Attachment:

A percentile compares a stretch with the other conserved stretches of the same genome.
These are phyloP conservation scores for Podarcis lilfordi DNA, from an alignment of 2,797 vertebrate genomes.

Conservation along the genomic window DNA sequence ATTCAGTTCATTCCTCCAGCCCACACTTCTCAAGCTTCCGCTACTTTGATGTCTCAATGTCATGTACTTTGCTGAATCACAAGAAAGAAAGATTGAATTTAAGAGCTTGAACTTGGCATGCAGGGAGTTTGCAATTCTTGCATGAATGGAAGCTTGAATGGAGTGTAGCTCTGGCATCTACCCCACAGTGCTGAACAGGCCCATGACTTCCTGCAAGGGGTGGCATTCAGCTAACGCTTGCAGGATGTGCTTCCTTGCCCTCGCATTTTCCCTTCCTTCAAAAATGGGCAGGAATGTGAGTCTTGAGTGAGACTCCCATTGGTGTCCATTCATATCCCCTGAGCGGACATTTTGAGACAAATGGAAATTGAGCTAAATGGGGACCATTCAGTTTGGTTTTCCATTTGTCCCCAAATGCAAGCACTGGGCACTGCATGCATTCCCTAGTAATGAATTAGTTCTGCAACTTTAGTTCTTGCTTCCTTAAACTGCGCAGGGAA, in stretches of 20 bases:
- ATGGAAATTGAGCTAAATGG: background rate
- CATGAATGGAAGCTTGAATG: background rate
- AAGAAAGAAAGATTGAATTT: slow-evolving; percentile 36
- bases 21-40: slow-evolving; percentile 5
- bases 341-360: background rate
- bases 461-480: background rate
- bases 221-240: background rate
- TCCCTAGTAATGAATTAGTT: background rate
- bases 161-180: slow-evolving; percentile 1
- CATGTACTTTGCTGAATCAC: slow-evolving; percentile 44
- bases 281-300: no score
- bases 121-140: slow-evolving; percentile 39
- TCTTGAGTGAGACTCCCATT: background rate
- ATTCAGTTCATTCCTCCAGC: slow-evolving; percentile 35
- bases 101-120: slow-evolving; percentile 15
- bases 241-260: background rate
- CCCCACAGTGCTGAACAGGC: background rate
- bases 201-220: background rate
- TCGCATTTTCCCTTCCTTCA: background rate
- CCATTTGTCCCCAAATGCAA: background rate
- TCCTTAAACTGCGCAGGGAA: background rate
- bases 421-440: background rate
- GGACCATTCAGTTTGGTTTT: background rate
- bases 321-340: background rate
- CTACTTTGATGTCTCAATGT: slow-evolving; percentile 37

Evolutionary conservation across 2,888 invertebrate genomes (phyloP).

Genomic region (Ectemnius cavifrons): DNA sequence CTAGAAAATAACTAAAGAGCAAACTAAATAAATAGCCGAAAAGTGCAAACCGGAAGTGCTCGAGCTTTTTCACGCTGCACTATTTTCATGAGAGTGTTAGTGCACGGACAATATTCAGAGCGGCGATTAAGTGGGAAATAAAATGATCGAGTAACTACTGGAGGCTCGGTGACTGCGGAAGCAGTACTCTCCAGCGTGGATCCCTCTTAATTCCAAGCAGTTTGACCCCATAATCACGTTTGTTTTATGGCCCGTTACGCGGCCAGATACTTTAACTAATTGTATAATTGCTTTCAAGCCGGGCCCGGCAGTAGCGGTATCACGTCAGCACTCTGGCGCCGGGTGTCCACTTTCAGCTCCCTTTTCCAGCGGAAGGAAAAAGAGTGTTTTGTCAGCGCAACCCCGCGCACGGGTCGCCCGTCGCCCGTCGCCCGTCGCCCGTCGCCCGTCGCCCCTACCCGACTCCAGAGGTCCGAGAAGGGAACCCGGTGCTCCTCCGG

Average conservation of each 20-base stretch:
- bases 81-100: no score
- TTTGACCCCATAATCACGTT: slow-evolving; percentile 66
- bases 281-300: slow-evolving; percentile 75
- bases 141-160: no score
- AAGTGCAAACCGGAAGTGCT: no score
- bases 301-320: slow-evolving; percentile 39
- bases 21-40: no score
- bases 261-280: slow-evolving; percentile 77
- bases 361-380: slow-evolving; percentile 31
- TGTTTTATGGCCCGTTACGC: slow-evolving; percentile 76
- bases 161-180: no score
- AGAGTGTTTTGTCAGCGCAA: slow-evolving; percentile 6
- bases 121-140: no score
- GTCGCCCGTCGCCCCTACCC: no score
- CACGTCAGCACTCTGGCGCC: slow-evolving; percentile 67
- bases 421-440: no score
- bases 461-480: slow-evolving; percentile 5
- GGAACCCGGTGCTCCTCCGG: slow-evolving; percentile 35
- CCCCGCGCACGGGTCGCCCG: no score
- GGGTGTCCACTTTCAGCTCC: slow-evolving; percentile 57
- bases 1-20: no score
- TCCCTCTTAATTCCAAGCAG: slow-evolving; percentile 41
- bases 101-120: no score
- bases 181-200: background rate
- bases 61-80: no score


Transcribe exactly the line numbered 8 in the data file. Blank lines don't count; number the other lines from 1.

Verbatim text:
- bases 341-360: background rate